Culture, Change and the age of the Customer! While the theme was leadership, those 3 topics made up most of the conversation at the C-Suite Conference in Boston!!
As a passionate champion of creating engaged employees and happy customers, it was heartening to hear the C-Level leaders of companies such as Sales Force, Dale Carnegie Training, ACA Inc, Liberty Tax and others riding the customer & culture train.
There were both keynotes and panels – and all focused on those three areas. Here’s a sneak peek into the conversation.
CHANGE: We can’t run from it. It’s happening (as it always does) and it’s happening rapidly. Not only that, it will affect the way we do business and the expectations of our customers – whether we like it or not.
Futurist Faith Popcorn, author of several books including Clicking: 17 Trends that Drive Your Business, recalls when she told Kodak that the future of film was video and they said “We didn’t pay you for that,” and refused to change. We all know how that worked out. Today Uber has revolutionized the transportation business and cut into cab revenue, Airbnb.com enjoys more reservations per day than any single hotel, and Netflix has changed the way we watch television and movies.
The world is changing and our companies need to change with it.
CULTURE: During one of the panels a question was asked – “What should the C-Suite be concerned with going forward?” The response was “Invest in Culture, Lean Process and Talent.”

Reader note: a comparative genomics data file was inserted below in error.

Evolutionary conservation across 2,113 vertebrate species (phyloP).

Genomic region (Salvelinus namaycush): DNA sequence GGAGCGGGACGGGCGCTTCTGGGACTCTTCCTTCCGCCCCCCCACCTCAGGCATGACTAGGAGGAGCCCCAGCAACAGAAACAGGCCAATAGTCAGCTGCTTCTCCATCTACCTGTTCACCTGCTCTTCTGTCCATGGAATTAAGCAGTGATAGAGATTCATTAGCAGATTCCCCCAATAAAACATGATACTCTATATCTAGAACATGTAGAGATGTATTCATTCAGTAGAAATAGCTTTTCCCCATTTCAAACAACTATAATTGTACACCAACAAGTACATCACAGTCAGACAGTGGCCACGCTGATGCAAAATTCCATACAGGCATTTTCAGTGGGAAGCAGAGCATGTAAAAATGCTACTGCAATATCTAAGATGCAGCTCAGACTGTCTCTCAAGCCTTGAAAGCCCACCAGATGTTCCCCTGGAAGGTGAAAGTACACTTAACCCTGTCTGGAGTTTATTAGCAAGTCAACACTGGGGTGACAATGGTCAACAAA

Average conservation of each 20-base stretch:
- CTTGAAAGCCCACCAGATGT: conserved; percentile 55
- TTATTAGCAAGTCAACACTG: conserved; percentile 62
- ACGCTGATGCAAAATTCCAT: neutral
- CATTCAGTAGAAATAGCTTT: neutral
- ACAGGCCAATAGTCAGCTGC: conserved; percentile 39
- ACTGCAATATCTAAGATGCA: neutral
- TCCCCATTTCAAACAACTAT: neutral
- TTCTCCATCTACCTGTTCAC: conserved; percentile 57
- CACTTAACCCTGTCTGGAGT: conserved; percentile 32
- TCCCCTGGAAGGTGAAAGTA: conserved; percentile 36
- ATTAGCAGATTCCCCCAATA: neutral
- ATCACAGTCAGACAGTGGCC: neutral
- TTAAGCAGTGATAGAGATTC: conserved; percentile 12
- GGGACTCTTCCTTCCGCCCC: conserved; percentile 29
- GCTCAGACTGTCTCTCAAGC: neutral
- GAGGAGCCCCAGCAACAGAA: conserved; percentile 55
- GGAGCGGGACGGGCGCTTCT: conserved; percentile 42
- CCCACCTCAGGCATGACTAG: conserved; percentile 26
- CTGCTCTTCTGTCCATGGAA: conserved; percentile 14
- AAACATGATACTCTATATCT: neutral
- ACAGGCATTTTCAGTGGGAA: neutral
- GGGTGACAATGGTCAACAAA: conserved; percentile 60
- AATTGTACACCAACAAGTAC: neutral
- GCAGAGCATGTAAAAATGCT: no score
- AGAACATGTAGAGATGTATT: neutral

This is so right on. As the world changes and your customer changes, building a high performance culture is so critical. This goes beyond any program. This is about building a “way of life” for your entire team. What are the shared beliefs, habits and values that define how you and your team interact with each other and your customers? It goes beyond lip service to “core values” and your mission statement. This is about leaders at every level LIVING and BREATHING the culture and bringing the front line team along for the journey.
Joe Hart, the new CEO of Dale Carnegie Training, said his number one priority was to build a high performance culture. “Culture,” he said, “is the energy that drives the business.” His first step was to go out and listen to his people, working at every level – so they can tell him where they’ve been and what they think needs to be done.
There was also a lot of conversation about collecting data (metrics, Key Performance Indicators) and sharing them with great transparency. Greater transparency (with your team) equals greater accountability (for everyone involved)
Speaking of accountability, Dale Carnegie research indicates that one of the single greatest factors of people being disengaged and demotivated is inauthentic leadership.
To that end, once again – when it comes to building a service culture – you must walk your talk. If your team members feel you are only giving lip service to the importance of creating a red carpet customer experience – they will detect it and they will act accordingly.
The Age of the Customer: There’s no doubt about it. Your customer is now in control. The terms, “the age of the customer” and “the connected customer” revolution came up in conversation a great deal.